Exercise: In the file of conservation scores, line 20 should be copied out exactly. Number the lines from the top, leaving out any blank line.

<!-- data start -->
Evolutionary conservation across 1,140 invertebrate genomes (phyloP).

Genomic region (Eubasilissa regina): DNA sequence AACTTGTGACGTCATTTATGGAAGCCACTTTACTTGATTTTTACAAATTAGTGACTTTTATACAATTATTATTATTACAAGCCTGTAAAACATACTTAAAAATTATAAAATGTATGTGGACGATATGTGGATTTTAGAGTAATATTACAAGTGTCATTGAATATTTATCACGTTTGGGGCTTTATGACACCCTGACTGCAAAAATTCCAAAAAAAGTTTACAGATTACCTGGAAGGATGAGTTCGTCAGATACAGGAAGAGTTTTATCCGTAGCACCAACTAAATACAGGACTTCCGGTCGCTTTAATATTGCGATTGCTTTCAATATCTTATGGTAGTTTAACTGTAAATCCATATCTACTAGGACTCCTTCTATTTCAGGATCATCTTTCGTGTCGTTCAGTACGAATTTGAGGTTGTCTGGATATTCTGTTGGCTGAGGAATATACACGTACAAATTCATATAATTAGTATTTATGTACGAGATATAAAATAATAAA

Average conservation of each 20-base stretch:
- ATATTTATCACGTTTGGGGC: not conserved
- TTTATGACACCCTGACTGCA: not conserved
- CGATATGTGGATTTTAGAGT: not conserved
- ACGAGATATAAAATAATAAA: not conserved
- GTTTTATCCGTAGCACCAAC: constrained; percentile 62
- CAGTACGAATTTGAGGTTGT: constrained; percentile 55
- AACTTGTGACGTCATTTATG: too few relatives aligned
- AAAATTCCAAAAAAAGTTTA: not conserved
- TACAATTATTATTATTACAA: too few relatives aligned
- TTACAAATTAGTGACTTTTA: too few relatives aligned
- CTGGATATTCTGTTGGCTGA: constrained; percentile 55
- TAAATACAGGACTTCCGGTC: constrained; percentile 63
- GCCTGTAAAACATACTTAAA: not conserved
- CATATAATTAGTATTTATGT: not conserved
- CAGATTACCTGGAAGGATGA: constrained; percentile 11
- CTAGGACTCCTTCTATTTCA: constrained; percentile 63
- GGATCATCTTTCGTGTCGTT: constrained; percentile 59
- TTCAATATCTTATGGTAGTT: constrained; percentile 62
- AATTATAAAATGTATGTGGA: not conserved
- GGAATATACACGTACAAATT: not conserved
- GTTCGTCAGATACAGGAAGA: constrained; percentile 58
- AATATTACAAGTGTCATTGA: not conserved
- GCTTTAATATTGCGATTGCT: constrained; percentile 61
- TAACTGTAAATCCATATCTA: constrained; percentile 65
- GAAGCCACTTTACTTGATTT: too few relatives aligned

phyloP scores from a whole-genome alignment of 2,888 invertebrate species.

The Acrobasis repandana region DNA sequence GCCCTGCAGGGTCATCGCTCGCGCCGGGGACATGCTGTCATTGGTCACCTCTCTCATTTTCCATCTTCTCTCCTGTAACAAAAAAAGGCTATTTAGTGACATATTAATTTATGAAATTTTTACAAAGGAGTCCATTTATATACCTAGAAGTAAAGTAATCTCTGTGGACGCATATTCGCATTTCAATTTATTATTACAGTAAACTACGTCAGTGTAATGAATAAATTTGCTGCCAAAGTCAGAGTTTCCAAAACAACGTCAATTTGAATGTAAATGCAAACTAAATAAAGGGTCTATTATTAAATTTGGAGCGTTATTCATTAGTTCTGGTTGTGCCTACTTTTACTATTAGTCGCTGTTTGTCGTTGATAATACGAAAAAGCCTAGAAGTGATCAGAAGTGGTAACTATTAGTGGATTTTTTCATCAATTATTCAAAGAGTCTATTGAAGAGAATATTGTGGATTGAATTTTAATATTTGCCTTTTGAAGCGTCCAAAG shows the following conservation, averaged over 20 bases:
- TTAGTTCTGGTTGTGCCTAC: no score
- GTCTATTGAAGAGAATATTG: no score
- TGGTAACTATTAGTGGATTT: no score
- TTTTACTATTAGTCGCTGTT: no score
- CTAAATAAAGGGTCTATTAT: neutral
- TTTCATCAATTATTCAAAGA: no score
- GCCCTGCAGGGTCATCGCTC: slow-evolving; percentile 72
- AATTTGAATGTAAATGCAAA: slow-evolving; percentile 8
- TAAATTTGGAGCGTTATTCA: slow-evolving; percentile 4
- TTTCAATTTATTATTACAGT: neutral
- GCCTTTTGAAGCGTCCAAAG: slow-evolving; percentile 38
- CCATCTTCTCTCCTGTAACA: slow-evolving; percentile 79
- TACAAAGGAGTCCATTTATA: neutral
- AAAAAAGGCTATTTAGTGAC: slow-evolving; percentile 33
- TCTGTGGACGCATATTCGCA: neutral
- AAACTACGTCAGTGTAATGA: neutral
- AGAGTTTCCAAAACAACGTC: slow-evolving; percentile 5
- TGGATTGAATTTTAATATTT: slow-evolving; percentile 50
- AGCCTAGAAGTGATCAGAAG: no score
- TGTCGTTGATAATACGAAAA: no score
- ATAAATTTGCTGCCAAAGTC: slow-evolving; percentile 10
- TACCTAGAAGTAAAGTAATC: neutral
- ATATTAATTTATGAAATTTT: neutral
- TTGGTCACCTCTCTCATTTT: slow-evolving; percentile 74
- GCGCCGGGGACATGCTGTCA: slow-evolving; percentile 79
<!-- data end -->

- GGATCATCTTTCGTGTCGTT: constrained; percentile 59